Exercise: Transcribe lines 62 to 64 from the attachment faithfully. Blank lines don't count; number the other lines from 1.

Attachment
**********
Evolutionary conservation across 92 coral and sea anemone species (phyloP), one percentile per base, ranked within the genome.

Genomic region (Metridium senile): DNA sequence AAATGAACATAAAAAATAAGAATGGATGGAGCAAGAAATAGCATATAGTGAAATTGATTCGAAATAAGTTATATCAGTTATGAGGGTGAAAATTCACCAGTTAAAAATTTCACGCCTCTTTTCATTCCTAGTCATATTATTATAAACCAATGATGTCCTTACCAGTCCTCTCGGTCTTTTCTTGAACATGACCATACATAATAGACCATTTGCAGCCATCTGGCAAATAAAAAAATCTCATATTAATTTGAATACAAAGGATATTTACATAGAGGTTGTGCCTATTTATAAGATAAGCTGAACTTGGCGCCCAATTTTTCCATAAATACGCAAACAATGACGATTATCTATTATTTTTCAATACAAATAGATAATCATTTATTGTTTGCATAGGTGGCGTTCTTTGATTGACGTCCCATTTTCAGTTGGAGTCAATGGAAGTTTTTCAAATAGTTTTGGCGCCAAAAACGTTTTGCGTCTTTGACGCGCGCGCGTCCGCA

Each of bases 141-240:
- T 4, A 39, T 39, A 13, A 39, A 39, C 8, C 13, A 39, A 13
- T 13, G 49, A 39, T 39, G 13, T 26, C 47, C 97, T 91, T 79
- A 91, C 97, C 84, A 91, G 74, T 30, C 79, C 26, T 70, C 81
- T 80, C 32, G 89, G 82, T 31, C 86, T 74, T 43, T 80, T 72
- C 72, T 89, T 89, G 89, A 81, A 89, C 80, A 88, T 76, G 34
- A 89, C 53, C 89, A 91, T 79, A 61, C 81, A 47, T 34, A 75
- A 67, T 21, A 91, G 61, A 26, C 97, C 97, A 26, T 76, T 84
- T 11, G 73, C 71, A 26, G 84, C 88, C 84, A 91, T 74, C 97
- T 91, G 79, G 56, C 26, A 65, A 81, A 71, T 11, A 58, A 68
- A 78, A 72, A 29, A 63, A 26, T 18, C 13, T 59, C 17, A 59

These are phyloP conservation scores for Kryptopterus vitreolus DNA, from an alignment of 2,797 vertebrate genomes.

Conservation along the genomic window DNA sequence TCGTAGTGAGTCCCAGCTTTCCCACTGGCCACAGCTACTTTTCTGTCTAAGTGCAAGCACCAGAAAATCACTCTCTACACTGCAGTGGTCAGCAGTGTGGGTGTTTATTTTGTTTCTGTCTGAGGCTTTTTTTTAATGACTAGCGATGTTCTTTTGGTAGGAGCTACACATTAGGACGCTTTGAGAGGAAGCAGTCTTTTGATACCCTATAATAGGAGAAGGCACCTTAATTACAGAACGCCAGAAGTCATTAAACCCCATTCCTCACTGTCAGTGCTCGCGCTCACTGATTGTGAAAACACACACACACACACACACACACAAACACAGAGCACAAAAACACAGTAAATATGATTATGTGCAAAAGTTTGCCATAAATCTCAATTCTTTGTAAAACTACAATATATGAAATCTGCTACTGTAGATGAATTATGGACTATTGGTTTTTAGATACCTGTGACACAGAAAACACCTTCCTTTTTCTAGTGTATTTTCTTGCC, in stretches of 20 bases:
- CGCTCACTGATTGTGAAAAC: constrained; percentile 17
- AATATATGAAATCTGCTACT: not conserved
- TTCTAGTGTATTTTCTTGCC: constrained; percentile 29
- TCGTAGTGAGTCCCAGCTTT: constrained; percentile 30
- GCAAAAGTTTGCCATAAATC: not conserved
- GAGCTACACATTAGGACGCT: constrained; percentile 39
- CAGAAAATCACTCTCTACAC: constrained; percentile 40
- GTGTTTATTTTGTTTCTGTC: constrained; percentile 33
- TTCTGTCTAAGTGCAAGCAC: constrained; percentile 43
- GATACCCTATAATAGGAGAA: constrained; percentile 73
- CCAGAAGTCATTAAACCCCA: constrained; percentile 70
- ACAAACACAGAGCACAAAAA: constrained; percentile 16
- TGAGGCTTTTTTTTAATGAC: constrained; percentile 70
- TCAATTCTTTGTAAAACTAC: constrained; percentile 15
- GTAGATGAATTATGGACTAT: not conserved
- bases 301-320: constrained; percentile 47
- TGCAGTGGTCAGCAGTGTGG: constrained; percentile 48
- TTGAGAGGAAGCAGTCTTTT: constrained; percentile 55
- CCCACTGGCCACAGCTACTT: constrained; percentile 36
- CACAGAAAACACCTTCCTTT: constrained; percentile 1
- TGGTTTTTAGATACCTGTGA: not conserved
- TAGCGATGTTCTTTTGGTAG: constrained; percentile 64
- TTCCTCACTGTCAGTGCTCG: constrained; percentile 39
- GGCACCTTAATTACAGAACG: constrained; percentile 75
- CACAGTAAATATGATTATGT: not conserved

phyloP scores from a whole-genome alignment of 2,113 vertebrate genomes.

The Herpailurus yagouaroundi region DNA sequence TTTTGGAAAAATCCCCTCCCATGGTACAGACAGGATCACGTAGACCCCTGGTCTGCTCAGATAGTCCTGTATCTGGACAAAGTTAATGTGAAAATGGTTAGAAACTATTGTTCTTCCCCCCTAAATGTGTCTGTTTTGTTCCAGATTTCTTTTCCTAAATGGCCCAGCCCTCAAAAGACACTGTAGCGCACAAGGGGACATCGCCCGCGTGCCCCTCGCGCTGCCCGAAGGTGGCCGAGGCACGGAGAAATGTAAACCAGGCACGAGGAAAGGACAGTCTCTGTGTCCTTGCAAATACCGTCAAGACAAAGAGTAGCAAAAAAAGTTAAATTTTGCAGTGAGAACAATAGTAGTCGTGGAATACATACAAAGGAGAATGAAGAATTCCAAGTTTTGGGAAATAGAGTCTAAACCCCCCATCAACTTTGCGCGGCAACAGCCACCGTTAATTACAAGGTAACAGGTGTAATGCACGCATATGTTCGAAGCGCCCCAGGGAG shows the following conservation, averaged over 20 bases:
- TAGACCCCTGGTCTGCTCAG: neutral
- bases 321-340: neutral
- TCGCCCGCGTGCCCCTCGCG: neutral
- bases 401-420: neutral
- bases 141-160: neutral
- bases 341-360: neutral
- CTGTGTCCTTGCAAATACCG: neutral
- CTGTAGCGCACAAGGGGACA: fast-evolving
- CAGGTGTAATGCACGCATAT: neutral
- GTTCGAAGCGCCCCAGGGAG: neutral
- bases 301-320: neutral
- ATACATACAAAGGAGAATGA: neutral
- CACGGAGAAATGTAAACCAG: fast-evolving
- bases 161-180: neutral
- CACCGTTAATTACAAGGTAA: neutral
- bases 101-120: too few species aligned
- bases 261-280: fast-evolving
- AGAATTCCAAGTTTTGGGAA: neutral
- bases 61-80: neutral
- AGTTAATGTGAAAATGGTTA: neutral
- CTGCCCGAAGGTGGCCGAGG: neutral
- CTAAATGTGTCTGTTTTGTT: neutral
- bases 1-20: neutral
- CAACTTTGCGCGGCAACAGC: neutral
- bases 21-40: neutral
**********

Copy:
- AGTTAATGTGAAAATGGTTA: neutral
- CTGCCCGAAGGTGGCCGAGG: neutral
- CTAAATGTGTCTGTTTTGTT: neutral